To get the best out of knowledge workers, managers might set up self-managing teams. Here, the classic functions of management (planning, organizing and controlling) are delegated. But the function of management is still operating even though the manager is not personally doing it. This should dispel the myth of the manager as a control freak or bureaucrat.

By removing all style connotations, leadership benefits as much as management. No longer needing to be inspiring cheerleaders, leaders find it possible to exhibit quiet, factual leadership. This is essential in technical contexts, where a hard business case often moves stakeholders more than an inspirational delivery. Not being committed by definition to any particular style, both leaders and managers are free to use any style that works for the context in which they want to make a difference.

The function of leadership

Leadership needs to narrow its focus to promoting new directions as one-off acts to promote a better way:

  • The developer of PlayStation promoted this new product to Sony management, thus showing bottom-up leadership.
  • An exceptional customer service associate shows leadership by example to colleagues.
  • Martin Luther King promoted justice by marching against segregation on buses.
  • Jack Welch showed leadership by example to businesses all over the world when he implemented ideas at GE such as the need to be first or second in a market.

Key features of leadership reinvented

  • It consists in showing a better way, either by explicit advocacy or by example.
  • Those who are led may not report to the person showing leadership, even informally.
  • No implementation is entailed. This is management’s domain, getting work done through others, motivating people, developing them (more on management below.)
  • It does not involve managing the people led or getting things done through them.
  • It comes to an end once the target audience buys the need to change. It sells the tickets for the journey; management drives the bus to the destination.
  • It relies on influence; since it’s not an actual role, it can’t decide for the group.
  • It can promote ideas developed by others; no need to be creative personally.

Conventional leadership is a static concept: gaining and holding a position of power in a fixed hierarchy. Such leaders have a stake in the status quo. But rapid change driven by innovation has created a more dynamic context in which leadership has to operate. The rise of the creative class locates the emergence of new directions at the front lines. The advocacy of new directions becomes leadership when the group follows or adopts the proposed change. Since it’s not a role, leadership occurs only when people follow an influence attempt.

In a dynamic context, no one has a monopoly on good ideas. Creative class leadership is ephemeral, no longer a role. Being so fleeting, leadership shifts dynamically from one person to another, much as in guerrilla warfare, thus spelling the end of static, role-based leadership.

How management works

Management actually does much more than merely execute existing directions. Crucially, if leadership works through influence and management takes over once followers get on board, then ALL decision making is managerial. This includes strategic decisions, deciding what to do and not just how to do it. So much for Bennis’s notion that managers only do things right. This is a vastly expanded role for management.

Thus, management works by making sound decisions and by facilitating execution and creative thinking. It can be likened to investment. Instead of investing money, managers invest a range of other resources such as people, material, time and finances. But the goal is the same — to generate the best possible return. Unlike financial investors, managers actively develop their human resources.

Effective managers are catalysts, coaches, facilitators, developers and investors. Their focus is mainly execution, but they can also decide on new strategies, manage change and facilitate innovation. Because leadership works through influence, all decision making, operational and strategic, must count as managerial. This must be the case if leadership can be shown bottom-up where those showing it have no power to decide anything for senior management, their followers in this situation.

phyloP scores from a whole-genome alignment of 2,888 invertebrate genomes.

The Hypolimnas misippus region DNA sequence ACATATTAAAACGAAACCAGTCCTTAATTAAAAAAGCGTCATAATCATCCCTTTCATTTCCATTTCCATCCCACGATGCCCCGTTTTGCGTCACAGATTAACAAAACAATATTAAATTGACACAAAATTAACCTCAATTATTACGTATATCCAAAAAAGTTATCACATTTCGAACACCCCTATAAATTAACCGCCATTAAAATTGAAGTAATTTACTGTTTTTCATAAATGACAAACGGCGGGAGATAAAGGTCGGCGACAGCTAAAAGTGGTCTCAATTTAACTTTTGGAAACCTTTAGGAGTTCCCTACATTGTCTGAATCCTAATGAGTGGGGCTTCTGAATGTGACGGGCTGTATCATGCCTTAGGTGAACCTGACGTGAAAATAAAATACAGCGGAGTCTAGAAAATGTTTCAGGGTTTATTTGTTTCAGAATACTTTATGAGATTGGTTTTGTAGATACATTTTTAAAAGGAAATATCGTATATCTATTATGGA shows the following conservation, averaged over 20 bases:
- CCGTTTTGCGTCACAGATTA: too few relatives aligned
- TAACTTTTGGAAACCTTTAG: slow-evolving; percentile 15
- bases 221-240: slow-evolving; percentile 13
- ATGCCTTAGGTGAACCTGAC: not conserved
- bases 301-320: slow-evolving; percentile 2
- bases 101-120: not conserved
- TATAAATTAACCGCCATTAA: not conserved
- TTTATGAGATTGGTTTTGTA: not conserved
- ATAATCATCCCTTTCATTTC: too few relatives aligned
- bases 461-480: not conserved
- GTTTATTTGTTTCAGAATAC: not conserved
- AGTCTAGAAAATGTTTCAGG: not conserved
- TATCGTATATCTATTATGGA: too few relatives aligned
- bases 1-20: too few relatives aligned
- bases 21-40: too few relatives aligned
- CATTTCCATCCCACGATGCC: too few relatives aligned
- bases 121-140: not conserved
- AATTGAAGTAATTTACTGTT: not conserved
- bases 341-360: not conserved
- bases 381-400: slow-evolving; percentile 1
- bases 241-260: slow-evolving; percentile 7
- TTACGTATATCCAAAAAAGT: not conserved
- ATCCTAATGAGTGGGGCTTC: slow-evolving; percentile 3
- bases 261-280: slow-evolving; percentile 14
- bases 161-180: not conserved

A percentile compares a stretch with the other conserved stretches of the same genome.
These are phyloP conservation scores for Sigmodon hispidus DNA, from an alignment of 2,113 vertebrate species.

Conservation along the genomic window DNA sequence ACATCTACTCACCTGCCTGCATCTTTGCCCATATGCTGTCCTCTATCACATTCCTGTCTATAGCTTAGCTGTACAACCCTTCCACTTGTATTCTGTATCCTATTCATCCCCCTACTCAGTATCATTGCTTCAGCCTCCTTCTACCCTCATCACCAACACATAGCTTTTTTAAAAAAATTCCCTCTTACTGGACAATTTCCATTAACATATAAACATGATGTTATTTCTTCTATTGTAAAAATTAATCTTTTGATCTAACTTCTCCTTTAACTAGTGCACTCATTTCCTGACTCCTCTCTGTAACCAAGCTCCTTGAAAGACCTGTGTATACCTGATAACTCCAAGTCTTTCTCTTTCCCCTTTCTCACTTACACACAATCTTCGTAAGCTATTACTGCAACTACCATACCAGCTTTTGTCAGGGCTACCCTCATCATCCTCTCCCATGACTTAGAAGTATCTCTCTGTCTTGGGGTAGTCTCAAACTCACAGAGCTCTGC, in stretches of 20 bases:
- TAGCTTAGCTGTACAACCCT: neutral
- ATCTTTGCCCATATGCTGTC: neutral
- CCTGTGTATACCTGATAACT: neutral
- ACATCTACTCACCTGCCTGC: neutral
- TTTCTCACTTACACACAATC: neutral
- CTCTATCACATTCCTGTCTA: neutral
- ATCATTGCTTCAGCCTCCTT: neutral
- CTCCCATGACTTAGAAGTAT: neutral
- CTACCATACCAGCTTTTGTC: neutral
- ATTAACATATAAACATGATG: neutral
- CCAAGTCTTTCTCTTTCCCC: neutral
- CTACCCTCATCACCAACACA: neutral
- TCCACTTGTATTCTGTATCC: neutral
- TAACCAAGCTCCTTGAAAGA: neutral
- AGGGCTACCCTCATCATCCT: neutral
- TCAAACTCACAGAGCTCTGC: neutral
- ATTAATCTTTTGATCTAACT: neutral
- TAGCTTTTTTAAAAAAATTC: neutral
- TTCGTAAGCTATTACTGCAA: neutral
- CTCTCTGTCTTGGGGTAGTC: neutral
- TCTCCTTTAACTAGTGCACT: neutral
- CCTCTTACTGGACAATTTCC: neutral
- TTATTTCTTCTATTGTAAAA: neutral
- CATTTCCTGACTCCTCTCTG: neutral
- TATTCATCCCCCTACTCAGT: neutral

How Leadership Works

Leadership works through influence. We can gain a clearer grasp of how leadership influence works by comparing it with selling, although selling is self interested, leadership is not.

Leading and selling, indeed all forms of influence, share the following features:

  • They can be done on a one-off basis—anyone can sell something once on e-Bay.
  • They can work at a distance across group boundaries. Both selling and leading can be done by outsiders. Green leaders have a leadership impact on communities around the world where they are outsiders.
  • All influence is a one-way impact. This is true even when two parties influence each other in turn. Leadership is often described as a relationship between leader and follower. But if influence can be exhibited from a distance, then it cannot be defined as a relationship. The truth is that management requires relationships, not leadership.
  • All influence comes to an end once the person influenced accepts the idea. A car salesman doesn’t keep selling once you sign on the dotted line. In fact the rude ones start taking calls from other customers as you complete your paperwork. This shows that influence (including leadership) does not entail ongoing involvement in implementation. And this is one of the keys to separating leadership from management.

An objection might be raised that organizational change is a lengthy process. Leadership conceived as selling the tickets to the journey can’t stop once people board the bus. But, where resistance is minimal, change is a project that requires only good management. Second, selling the tickets for the journey doesn’t have to stop at the start of a change process. There can be as much periodic reselling as needed. Leadership repeated is still a series of discrete acts, not a role.

Benefits of reinventing leadership and management

Upgrading management to be a more facilitative, nurturing, developmental and empowering function returns it to its rightful place alongside leadership. To stimulate faster innovation and better engage front-line knowledge workers, it helps to portray them as leaders. If Richard Florida is right about the rise of the creative class, we are in the midst of an unstoppable power shift in any case. Focusing leadership on promoting new directions is the only way to explain how it can be shown bottom-up.

  1. The Rise of the Creative Class, Richard Florida, Basic Books, 2002
  2. “Managers and Leaders: Are they Different,” Abraham Zaleznik, Harvard Business Review, May-June, 1977.
  3. “What Leaders Really Do,” John Kotter, Harvard Business Review, May-June, 1990